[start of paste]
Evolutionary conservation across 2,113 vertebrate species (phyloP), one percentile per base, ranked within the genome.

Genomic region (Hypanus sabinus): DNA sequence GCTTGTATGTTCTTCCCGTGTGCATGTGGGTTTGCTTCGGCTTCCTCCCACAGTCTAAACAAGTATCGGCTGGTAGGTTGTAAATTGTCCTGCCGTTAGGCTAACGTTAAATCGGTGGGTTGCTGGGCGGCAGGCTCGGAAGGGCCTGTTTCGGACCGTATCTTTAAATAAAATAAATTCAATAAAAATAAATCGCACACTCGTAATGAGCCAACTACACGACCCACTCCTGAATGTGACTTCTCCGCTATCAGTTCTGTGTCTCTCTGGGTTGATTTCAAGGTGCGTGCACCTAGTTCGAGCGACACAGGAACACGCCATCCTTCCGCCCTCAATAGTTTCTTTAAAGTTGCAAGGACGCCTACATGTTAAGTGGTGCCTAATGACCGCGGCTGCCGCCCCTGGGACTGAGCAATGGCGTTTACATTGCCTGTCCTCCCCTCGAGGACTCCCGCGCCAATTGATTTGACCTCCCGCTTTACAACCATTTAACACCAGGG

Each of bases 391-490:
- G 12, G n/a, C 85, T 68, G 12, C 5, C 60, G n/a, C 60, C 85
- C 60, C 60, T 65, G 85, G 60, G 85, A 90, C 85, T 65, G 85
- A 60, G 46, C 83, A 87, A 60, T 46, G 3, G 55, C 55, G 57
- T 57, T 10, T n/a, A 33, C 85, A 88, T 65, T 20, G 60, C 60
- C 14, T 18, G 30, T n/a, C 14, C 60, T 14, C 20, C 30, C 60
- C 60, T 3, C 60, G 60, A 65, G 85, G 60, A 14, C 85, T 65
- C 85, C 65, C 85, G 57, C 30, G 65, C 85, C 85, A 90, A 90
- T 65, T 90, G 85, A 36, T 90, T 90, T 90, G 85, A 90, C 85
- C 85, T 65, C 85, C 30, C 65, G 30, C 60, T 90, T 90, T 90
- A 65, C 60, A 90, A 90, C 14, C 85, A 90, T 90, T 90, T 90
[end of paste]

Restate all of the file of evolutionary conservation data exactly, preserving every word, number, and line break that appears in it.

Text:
Evolutionary conservation across 2,113 vertebrate species (phyloP), one percentile per base, ranked within the genome.

Genomic region (Hypanus sabinus): DNA sequence GCTTGTATGTTCTTCCCGTGTGCATGTGGGTTTGCTTCGGCTTCCTCCCACAGTCTAAACAAGTATCGGCTGGTAGGTTGTAAATTGTCCTGCCGTTAGGCTAACGTTAAATCGGTGGGTTGCTGGGCGGCAGGCTCGGAAGGGCCTGTTTCGGACCGTATCTTTAAATAAAATAAATTCAATAAAAATAAATCGCACACTCGTAATGAGCCAACTACACGACCCACTCCTGAATGTGACTTCTCCGCTATCAGTTCTGTGTCTCTCTGGGTTGATTTCAAGGTGCGTGCACCTAGTTCGAGCGACACAGGAACACGCCATCCTTCCGCCCTCAATAGTTTCTTTAAAGTTGCAAGGACGCCTACATGTTAAGTGGTGCCTAATGACCGCGGCTGCCGCCCCTGGGACTGAGCAATGGCGTTTACATTGCCTGTCCTCCCCTCGAGGACTCCCGCGCCAATTGATTTGACCTCCCGCTTTACAACCATTTAACACCAGGG

Each of bases 391-490:
- G 12, G n/a, C 85, T 68, G 12, C 5, C 60, G n/a, C 60, C 85
- C 60, C 60, T 65, G 85, G 60, G 85, A 90, C 85, T 65, G 85
- A 60, G 46, C 83, A 87, A 60, T 46, G 3, G 55, C 55, G 57
- T 57, T 10, T n/a, A 33, C 85, A 88, T 65, T 20, G 60, C 60
- C 14, T 18, G 30, T n/a, C 14, C 60, T 14, C 20, C 30, C 60
- C 60, T 3, C 60, G 60, A 65, G 85, G 60, A 14, C 85, T 65
- C 85, C 65, C 85, G 57, C 30, G 65, C 85, C 85, A 90, A 90
- T 65, T 90, G 85, A 36, T 90, T 90, T 90, G 85, A 90, C 85
- C 85, T 65, C 85, C 30, C 65, G 30, C 60, T 90, T 90, T 90
- A 65, C 60, A 90, A 90, C 14, C 85, A 90, T 90, T 90, T 90